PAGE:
Just Another Tricky Day

Developing your firm’s position on responding to a crisis: The Timing Principle

Years ago, when I first started managing crisis communications for a major financial services provider, my husband created a music playlist to accompany my commute (and work) for the most challenging of crisis response days. The playlist included The Who’s “Another Tricky Day” along with some well-known songs from various “Rocky” film soundtracks. Having the right theme songs to get you through the crisis du jour is certainly helpful, but having a pre-planned position on how you respond to a crisis is critical.

Unfortunately, there isn’t a cookie-cutter solution for every crisis, or every business. But there are some basic principles you can develop to help guide your crisis communications response. Once you have these principles established, you’ll save precious time when you’re in the moment.

Over the next few weeks I’ll share some of the principles I’ve seen at play in crisis communications from both direct experience, and observation of others. In this post, I’m presenting some thoughts about the principle of timing.

How you time your communication to employees, clients, and the public is one of the first key principles in your crisis response plan. Here are some questions to consider:

  • How quickly are you going to communicate? The impulse may be “ASAP” but you’ll want to weigh the communication timeline with the facts you have on hand. Depending on the situation, you may not want to go there out with something that is not complete, or incorrect.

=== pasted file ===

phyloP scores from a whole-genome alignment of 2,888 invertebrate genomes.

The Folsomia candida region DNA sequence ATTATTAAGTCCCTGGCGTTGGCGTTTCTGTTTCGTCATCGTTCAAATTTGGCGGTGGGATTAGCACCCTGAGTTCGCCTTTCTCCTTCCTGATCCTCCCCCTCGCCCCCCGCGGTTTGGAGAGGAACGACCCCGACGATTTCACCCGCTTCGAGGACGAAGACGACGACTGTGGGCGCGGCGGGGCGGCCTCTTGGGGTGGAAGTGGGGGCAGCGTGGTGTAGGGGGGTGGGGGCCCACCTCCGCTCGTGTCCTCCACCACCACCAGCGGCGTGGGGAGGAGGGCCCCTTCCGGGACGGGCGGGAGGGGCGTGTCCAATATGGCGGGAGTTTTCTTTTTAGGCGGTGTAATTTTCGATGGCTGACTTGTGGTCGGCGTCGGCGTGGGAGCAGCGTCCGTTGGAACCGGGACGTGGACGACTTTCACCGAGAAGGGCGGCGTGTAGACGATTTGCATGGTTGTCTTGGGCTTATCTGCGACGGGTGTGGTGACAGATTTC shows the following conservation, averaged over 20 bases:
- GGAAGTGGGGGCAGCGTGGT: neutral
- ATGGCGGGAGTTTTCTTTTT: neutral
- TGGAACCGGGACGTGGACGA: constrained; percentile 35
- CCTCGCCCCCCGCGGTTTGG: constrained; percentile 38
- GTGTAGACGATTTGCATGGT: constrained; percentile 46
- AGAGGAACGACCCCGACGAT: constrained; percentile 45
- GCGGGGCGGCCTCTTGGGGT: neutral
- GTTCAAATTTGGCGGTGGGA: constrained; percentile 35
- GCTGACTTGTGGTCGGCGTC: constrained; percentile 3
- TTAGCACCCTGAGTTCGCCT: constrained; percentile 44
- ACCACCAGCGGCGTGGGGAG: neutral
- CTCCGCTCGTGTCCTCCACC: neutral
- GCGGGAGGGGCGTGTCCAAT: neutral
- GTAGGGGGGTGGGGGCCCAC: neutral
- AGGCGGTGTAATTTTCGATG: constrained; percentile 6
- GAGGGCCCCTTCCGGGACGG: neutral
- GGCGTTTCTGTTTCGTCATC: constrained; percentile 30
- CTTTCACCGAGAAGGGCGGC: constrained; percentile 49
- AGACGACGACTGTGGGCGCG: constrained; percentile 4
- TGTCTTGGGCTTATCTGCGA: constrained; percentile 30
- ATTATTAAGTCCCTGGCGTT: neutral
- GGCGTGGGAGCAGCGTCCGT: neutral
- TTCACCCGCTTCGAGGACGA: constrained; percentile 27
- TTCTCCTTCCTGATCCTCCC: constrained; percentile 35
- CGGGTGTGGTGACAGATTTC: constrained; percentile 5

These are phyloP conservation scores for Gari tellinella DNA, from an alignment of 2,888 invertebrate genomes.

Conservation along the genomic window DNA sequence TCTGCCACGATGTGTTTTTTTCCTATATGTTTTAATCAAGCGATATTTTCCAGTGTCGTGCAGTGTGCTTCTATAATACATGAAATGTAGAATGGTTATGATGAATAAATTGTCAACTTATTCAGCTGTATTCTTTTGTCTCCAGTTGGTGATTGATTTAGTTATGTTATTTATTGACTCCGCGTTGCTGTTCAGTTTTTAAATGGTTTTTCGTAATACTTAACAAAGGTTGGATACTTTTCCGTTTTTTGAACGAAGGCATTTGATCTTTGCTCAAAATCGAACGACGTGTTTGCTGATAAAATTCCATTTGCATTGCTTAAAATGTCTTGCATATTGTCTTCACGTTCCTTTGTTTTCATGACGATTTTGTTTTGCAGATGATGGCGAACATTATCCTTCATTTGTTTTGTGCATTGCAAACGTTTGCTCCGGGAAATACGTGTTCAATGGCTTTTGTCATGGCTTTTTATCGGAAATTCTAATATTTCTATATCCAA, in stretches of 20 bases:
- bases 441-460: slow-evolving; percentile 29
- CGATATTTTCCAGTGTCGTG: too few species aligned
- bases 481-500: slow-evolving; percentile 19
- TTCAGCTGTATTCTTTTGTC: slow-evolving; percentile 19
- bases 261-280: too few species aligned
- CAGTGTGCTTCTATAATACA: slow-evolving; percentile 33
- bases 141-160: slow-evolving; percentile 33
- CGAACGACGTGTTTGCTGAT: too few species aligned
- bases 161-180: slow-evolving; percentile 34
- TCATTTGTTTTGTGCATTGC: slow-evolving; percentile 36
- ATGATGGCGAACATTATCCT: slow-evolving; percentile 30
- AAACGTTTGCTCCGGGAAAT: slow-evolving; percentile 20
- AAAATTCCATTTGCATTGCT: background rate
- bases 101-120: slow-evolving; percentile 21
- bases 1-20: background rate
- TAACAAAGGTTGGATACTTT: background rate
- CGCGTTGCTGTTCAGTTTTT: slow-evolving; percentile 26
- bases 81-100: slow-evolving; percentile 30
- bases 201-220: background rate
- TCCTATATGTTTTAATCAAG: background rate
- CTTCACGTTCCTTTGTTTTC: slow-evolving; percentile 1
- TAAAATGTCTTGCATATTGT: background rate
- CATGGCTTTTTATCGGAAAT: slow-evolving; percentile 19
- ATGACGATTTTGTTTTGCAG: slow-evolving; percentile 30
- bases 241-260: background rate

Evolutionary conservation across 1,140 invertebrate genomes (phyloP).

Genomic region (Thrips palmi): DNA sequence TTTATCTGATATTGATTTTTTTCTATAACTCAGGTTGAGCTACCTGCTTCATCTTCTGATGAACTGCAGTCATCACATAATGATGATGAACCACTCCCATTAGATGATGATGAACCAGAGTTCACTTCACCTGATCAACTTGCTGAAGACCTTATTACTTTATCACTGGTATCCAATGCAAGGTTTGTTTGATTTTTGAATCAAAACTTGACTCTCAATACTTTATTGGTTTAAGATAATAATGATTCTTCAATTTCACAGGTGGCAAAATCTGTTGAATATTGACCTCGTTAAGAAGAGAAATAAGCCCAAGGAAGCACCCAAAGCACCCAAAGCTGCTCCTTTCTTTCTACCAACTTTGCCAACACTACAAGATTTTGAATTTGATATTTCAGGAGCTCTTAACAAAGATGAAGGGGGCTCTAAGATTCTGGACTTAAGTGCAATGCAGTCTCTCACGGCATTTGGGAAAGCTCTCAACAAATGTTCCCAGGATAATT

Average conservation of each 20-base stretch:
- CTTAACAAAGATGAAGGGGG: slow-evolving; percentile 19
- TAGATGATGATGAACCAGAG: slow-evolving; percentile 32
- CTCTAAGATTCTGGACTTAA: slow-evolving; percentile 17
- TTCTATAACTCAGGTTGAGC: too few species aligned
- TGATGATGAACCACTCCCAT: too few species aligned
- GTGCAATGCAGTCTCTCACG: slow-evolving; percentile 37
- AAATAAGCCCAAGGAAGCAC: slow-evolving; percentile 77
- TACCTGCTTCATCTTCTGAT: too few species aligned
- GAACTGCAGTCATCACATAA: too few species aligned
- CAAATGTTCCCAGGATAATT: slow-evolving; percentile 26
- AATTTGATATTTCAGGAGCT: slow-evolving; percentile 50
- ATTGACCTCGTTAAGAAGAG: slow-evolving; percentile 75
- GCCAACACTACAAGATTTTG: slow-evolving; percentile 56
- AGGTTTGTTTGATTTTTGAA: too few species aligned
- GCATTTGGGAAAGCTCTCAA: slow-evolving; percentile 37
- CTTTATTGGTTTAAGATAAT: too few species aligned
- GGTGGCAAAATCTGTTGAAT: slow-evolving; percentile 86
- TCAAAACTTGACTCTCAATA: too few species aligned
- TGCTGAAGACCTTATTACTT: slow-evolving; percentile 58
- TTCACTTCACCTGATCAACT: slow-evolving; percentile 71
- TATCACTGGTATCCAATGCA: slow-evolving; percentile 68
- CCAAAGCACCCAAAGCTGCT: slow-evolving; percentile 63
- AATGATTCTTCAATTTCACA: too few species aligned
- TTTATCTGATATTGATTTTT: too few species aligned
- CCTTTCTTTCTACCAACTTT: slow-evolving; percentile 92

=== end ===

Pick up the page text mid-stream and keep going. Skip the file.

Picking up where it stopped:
• What is the order in which you’ll communicate? For example, you may want to build in enough time to make sure that all internal stakeholders are communicated to first, before they may hear about the issue from a client (awkward!).
  • What are the legal obligations around the timing of a communication? This is where your legal and compliance experts can help you determine any hard requirements, based on the issue at hand. There may even be finer details, like what requirements are there at a state level.
  • What are the physical limitations on timing? This starts to get into another key principle—channel. If you need to mail a written communication to a population, there are going to be additional challenges when it comes to time. Especially if it is a large mailing. It may be good to establish ahead of time (i.e. before the next crisis) what typical turnaround schedules might exist for print production. You may even go so far as having a print vendor or letter shop at the ready for urgent situations.
  • Give these questions some thought, and perhaps even start a draft document for your crisis response plan. Or if you have one documented already, consider reviewing it to make sure these questions are addressed.

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